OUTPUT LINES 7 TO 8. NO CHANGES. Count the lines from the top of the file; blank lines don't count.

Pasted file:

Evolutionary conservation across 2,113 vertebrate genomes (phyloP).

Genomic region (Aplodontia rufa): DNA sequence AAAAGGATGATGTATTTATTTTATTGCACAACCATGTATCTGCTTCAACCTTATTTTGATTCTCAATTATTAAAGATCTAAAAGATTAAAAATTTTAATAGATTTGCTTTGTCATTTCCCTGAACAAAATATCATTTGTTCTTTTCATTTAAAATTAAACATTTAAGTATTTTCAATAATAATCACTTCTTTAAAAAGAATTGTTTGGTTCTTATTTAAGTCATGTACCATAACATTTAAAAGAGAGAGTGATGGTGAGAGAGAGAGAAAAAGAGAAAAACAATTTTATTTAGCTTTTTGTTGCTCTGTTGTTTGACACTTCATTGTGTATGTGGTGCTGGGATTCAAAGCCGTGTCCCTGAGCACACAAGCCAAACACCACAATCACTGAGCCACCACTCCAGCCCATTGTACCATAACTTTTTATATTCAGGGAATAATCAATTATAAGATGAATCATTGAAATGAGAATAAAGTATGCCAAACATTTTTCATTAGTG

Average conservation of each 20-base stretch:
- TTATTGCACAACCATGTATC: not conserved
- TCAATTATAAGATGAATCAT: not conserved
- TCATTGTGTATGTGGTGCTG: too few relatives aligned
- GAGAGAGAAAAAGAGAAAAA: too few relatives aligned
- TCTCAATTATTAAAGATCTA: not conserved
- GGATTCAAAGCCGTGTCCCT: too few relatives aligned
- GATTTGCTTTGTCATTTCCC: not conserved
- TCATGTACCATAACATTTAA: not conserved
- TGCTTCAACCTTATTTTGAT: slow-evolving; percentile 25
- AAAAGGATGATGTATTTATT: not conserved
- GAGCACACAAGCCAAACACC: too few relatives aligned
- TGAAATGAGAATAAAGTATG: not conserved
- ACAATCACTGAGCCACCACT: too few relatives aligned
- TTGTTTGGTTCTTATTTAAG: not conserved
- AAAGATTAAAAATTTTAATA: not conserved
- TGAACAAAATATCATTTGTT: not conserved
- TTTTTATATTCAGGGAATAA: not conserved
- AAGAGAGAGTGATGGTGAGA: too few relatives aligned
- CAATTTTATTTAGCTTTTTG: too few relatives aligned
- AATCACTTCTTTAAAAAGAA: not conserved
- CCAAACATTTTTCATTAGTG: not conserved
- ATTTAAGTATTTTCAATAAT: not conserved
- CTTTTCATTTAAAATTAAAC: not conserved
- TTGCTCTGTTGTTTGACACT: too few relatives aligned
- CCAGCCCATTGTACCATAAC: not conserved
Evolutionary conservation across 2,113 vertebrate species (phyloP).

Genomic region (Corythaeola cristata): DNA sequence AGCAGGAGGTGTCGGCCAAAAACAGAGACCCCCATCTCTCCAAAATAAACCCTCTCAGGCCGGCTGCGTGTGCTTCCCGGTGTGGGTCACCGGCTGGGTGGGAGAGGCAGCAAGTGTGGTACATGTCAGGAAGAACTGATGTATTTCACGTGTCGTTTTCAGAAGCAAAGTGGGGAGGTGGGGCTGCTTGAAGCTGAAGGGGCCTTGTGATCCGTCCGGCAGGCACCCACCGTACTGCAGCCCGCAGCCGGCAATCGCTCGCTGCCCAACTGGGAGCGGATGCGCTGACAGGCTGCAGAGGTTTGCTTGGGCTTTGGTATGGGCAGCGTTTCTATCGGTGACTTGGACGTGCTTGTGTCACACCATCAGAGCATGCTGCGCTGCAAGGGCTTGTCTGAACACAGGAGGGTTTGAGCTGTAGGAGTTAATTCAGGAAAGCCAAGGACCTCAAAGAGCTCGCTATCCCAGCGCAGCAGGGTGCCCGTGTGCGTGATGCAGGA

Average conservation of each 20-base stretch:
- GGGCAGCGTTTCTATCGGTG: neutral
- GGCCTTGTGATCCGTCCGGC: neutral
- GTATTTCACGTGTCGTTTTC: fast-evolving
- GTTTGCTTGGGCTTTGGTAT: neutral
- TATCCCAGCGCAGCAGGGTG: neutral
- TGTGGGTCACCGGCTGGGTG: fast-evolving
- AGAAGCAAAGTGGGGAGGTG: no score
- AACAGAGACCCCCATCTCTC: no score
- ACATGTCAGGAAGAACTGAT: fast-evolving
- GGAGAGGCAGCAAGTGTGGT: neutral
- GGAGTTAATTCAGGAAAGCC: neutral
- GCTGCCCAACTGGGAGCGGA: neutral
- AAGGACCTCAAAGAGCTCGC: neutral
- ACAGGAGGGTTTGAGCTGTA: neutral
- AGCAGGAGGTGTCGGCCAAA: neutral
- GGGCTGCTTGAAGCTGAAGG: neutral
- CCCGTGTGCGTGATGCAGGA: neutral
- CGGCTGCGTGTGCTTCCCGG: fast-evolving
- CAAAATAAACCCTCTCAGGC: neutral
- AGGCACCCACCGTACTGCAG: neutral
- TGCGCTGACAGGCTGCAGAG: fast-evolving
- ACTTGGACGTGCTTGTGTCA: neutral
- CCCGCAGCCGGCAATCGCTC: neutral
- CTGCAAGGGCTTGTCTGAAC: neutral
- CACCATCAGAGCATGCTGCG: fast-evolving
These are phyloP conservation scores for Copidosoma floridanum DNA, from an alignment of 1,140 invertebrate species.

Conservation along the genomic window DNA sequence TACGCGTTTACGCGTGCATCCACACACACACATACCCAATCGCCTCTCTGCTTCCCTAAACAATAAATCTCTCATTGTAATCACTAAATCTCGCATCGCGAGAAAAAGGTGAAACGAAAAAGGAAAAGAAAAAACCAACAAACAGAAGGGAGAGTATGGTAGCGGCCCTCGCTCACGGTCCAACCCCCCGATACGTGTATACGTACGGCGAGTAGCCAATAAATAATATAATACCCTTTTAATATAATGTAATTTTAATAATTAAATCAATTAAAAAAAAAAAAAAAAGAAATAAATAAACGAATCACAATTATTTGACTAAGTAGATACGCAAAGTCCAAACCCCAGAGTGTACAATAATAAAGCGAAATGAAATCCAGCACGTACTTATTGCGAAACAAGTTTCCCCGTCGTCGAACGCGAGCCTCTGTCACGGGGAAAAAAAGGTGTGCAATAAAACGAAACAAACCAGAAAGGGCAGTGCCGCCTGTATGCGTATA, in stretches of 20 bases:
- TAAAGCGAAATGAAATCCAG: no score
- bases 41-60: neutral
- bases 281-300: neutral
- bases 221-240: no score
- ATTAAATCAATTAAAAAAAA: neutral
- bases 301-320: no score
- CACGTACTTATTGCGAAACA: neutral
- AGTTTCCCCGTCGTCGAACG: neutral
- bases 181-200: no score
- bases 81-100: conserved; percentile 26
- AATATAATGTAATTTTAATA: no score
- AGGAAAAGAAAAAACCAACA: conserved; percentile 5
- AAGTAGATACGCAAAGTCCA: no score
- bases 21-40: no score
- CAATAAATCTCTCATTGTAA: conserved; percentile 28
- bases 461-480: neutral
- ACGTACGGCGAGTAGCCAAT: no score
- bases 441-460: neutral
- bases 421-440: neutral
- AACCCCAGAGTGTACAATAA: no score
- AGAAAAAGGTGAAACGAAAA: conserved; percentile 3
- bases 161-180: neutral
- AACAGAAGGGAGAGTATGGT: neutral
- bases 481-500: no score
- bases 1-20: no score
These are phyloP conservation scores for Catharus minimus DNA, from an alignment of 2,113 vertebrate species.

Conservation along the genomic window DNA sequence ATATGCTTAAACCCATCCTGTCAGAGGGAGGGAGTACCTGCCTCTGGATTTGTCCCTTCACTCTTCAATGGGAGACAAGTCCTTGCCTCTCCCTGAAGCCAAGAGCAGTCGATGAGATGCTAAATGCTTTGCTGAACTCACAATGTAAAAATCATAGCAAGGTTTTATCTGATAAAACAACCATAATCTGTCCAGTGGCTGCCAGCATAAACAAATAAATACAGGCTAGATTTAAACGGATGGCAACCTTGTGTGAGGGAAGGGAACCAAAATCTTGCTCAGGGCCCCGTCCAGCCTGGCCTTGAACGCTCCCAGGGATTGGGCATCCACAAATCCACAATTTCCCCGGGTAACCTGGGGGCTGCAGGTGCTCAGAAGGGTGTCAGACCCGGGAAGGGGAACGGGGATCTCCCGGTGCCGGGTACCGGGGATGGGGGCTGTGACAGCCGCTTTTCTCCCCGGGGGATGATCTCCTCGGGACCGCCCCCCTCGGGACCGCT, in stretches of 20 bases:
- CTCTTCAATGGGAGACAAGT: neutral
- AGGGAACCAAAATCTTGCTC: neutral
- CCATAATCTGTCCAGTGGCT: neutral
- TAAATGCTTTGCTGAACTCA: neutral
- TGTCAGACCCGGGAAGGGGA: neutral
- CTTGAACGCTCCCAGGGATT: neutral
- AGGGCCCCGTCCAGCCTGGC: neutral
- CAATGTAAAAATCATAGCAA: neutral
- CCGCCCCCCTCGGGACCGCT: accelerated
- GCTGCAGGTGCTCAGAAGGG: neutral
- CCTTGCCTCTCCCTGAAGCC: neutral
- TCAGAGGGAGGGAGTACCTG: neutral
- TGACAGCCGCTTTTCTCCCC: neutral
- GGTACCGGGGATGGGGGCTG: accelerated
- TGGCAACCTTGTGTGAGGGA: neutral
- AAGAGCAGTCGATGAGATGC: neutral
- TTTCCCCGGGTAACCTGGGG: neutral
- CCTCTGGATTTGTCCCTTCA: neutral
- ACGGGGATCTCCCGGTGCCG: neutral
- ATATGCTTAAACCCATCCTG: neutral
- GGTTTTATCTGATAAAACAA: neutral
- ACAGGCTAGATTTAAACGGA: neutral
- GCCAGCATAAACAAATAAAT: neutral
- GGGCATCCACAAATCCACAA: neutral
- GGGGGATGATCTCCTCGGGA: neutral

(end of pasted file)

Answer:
- GAGAGAGAAAAAGAGAAAAA: too few relatives aligned
- TCTCAATTATTAAAGATCTA: not conserved